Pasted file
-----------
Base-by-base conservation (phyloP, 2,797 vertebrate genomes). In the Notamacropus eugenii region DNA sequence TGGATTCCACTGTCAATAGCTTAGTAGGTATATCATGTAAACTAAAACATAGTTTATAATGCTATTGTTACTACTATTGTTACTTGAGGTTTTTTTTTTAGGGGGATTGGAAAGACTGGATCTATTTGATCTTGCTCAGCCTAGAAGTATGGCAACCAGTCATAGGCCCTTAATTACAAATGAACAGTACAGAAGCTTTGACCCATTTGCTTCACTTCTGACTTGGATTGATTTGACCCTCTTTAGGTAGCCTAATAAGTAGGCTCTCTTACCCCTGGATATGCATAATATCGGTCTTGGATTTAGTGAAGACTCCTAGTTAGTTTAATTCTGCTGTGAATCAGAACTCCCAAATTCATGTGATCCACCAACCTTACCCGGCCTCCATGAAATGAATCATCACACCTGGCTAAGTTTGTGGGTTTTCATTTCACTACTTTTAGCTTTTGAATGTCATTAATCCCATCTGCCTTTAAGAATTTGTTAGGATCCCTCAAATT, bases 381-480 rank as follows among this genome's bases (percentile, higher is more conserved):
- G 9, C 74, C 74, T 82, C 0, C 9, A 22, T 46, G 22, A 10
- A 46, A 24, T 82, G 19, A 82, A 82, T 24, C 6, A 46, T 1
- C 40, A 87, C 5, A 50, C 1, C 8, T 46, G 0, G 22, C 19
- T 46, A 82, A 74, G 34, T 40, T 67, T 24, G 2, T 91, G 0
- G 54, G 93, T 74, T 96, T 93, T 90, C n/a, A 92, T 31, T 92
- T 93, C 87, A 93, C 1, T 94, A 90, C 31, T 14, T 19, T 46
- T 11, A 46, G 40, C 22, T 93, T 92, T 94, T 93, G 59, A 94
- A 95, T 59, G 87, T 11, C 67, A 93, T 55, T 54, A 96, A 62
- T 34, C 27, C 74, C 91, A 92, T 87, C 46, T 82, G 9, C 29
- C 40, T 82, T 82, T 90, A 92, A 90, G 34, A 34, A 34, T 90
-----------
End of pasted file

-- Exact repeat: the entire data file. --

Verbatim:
Base-by-base conservation (phyloP, 2,797 vertebrate genomes). In the Notamacropus eugenii region DNA sequence TGGATTCCACTGTCAATAGCTTAGTAGGTATATCATGTAAACTAAAACATAGTTTATAATGCTATTGTTACTACTATTGTTACTTGAGGTTTTTTTTTTAGGGGGATTGGAAAGACTGGATCTATTTGATCTTGCTCAGCCTAGAAGTATGGCAACCAGTCATAGGCCCTTAATTACAAATGAACAGTACAGAAGCTTTGACCCATTTGCTTCACTTCTGACTTGGATTGATTTGACCCTCTTTAGGTAGCCTAATAAGTAGGCTCTCTTACCCCTGGATATGCATAATATCGGTCTTGGATTTAGTGAAGACTCCTAGTTAGTTTAATTCTGCTGTGAATCAGAACTCCCAAATTCATGTGATCCACCAACCTTACCCGGCCTCCATGAAATGAATCATCACACCTGGCTAAGTTTGTGGGTTTTCATTTCACTACTTTTAGCTTTTGAATGTCATTAATCCCATCTGCCTTTAAGAATTTGTTAGGATCCCTCAAATT, bases 381-480 rank as follows among this genome's bases (percentile, higher is more conserved):
- G 9, C 74, C 74, T 82, C 0, C 9, A 22, T 46, G 22, A 10
- A 46, A 24, T 82, G 19, A 82, A 82, T 24, C 6, A 46, T 1
- C 40, A 87, C 5, A 50, C 1, C 8, T 46, G 0, G 22, C 19
- T 46, A 82, A 74, G 34, T 40, T 67, T 24, G 2, T 91, G 0
- G 54, G 93, T 74, T 96, T 93, T 90, C n/a, A 92, T 31, T 92
- T 93, C 87, A 93, C 1, T 94, A 90, C 31, T 14, T 19, T 46
- T 11, A 46, G 40, C 22, T 93, T 92, T 94, T 93, G 59, A 94
- A 95, T 59, G 87, T 11, C 67, A 93, T 55, T 54, A 96, A 62
- T 34, C 27, C 74, C 91, A 92, T 87, C 46, T 82, G 9, C 29
- C 40, T 82, T 82, T 90, A 92, A 90, G 34, A 34, A 34, T 90